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Religion in America: Shifts in Affiliation and Decline of Traditional Christianity

Religion Percentage in America

Christianity may be losing ground in the United States, but it is not disappearing entirely. The country is divided into religious groups based on their preference and affiliation, with Catholics and Protestants leading the pack in most states.

About 7% identify with a non-Christian religion, including Jews, Muslims, Hindus, Buddhists and Unitarian Universalists. These figures have remained stable over the past few years.


The percentage of Catholics has remained relatively stable over the past decade. However, the share of Americans who are “nones” has grown significantly in every major geographic region.

The religiously unaffiliated include atheists, agnostics, and those who describe themselves as spiritual but not religious. These groups are increasingly diverse by class, race, and age.

America’s religious geography has been transformed over the last decade, due to changes in religious switching and Hispanic immigration. The number of Catholics has fallen in the South, but has risen in the Midwest and West. In the Northeast, there has been a slight increase in the number of Christians, including white evangelical Protestants and mainline Protestants. However, the number of Jews and Hindus has remained stable. There has also been a modest decline in the number of Mormons.


A quarter of Americans say they follow Protestant religions, a steep decline from 40 years ago when two-thirds said they were Protestant. This trend is especially pronounced among young Americans ages 18-29. In 2021, a third of this age group was religiously unaffiliated, and it is similar for those ages 30-49.

The percentage of Americans with no religious identity has grown in recent years, and this trend is most pronounced in states located at the northern corners of the country, plus Hawaii. These “nones” tend to vote overwhelmingly for Democrats.

The remaining 4% of Americans identify with a non-Christian religion, such as Jewish, Muslim, Buddhist, Hindu, or some other world faith tradition. These individuals are largely concentrated in Eastern and Western states, with their numbers ranging from a majority in Oregon, Vermont, and New Hampshire to less than a fifth in Mississippi.


Religious affiliations in the United States are changing at a rapid pace. Americans are dropping out of organized religion at an alarming rate, and those who remain say that they don’t attend services often or at all. This trend could have serious political implications. Moreover, the majority of Democrats come from nonreligious households, and the Democratic Party needs to rethink its strategy in the face of these new dynamics.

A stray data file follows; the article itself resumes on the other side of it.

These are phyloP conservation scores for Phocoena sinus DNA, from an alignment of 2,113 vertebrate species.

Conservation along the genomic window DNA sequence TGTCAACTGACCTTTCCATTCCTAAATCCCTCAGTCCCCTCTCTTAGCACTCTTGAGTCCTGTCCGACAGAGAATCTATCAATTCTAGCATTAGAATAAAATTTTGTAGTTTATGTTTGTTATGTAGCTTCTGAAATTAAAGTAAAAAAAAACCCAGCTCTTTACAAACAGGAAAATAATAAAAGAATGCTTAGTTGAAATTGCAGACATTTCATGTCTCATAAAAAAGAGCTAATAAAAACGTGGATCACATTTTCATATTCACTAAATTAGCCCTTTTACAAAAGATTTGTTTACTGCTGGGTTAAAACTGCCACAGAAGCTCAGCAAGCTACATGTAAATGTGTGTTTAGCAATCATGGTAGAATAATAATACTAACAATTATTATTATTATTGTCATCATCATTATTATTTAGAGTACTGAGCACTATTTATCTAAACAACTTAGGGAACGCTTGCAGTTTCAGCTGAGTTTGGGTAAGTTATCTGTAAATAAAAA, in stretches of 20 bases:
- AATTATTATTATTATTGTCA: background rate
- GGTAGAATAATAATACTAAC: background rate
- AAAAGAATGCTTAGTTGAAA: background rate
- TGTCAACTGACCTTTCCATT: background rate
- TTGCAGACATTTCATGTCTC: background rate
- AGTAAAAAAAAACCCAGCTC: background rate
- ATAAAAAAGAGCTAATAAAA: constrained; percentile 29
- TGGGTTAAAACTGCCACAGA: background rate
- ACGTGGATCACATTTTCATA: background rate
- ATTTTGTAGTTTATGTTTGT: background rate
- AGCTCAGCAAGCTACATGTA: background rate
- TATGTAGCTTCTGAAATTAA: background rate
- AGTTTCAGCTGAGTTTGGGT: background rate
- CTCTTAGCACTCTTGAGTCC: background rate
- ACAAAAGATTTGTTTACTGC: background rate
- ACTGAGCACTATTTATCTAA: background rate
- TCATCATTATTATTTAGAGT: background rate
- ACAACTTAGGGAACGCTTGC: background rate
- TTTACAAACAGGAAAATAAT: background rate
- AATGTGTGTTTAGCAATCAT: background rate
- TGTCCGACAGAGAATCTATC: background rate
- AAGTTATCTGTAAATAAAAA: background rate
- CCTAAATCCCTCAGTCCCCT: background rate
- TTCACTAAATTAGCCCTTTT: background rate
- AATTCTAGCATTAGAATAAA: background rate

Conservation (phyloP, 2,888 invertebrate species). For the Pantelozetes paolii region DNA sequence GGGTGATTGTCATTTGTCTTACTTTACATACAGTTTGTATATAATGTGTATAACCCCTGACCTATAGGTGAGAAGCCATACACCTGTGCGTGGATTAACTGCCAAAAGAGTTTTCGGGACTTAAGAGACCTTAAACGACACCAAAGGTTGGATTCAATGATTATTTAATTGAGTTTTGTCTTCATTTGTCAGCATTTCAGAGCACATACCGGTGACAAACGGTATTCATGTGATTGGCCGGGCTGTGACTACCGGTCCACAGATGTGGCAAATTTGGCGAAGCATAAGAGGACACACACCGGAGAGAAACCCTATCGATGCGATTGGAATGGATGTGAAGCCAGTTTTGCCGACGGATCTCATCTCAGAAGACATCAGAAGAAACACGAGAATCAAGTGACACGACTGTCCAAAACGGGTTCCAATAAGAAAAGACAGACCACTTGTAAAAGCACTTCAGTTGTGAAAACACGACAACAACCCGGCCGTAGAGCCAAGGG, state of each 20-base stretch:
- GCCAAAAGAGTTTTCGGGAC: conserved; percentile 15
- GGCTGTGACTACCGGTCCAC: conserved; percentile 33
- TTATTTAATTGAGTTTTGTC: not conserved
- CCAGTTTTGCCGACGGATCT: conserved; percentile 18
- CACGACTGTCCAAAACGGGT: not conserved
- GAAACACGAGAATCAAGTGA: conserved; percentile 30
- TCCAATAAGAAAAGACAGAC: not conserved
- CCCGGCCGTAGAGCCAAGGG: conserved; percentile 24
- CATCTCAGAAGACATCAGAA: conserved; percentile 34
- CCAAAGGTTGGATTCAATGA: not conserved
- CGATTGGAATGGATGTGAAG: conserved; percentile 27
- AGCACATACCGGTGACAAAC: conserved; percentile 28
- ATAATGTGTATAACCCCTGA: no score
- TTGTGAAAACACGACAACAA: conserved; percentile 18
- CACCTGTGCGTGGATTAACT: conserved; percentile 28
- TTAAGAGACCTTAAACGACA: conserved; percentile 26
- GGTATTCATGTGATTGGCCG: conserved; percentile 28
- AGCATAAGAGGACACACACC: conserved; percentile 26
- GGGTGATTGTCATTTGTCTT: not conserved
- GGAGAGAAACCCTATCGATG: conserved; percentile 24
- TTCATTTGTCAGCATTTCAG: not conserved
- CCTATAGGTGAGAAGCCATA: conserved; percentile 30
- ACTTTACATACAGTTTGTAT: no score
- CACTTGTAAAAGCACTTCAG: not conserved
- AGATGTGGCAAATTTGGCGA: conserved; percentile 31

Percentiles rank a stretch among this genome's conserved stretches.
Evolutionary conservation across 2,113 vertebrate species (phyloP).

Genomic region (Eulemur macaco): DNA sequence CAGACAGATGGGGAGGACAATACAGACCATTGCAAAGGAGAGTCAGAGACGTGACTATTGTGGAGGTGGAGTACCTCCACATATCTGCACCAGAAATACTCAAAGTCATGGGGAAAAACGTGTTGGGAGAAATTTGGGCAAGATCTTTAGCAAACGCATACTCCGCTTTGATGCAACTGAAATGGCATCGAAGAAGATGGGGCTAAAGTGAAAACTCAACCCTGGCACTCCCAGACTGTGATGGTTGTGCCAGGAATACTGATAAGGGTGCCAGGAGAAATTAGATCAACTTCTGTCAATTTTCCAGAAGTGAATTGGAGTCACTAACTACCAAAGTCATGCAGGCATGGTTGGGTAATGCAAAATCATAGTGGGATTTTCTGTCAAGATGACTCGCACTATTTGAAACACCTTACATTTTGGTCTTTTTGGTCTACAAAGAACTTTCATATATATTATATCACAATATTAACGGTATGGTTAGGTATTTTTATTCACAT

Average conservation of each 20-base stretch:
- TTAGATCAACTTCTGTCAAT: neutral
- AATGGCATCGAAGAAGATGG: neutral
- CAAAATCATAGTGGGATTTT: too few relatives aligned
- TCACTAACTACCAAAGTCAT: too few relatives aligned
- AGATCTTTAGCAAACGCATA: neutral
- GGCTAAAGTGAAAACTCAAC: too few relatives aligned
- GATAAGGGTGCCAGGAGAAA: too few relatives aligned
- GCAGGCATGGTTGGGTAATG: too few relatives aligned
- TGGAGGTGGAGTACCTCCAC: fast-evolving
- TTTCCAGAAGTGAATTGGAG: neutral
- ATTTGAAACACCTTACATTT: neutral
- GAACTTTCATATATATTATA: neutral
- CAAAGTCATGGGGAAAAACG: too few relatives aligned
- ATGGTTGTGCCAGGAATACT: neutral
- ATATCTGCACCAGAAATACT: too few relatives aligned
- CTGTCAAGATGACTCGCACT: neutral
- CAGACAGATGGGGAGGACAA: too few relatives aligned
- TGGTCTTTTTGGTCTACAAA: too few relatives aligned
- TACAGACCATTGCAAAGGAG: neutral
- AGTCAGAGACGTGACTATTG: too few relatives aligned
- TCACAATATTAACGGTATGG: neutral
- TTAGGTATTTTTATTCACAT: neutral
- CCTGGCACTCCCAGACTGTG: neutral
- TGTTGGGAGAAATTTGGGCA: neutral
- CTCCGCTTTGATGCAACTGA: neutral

The religiosity of American adults varies greatly by state and region, reflecting a combination of historical factors. For example, the high percentage of Catholics in states like Utah and Idaho reflects historic patterns of immigration to those states. The same is true for the relatively high percentage of Protestants in the South. Nevertheless, the number of unaffiliated Americans is rising rapidly in some states.

Jehovah’s Witnesses

Jehovah’s Witnesses are Christians who believe that Jesus is the Son of God and not part of a Trinity. They also teach that human institutions, including government and organized religion, are inherently corrupt and reject political activities such as voting, military service and oaths of any kind. They also believe that blood transfusions are unclean and refuse to take blood from another person.

Jehovah’s Witnesses tend to be less educated than other Christian groups, with a solid majority of adult Witnesses having no more than a high school diploma. They also have a lower retention rate than other groups; 66 percent of adults who were raised as Jehovah’s Witnesses no longer identify with the group. They also have a higher incidence of death compared to other groups.


The proportion of Americans who are unaffiliated has risen over the past few years. This is mainly due to generational replacement, as young adults are replacing older Americans in the religious landscape. A third of adults under 30 have no religion, compared with one-in-ten among those 65 and over.

The trend toward disaffiliation is influenced by many factors, including family structure and religious commitments. People raised in two-parent households tend to have more robust religious participation, while those in single-parent homes are less likely to report being religious.

The old narrative about the unaffiliated focuses on atheists and agnostics, but that misses a number of important trends. There is also an increasing share of Americans who choose other forms of non-religious affiliation or switch between different religious traditions.

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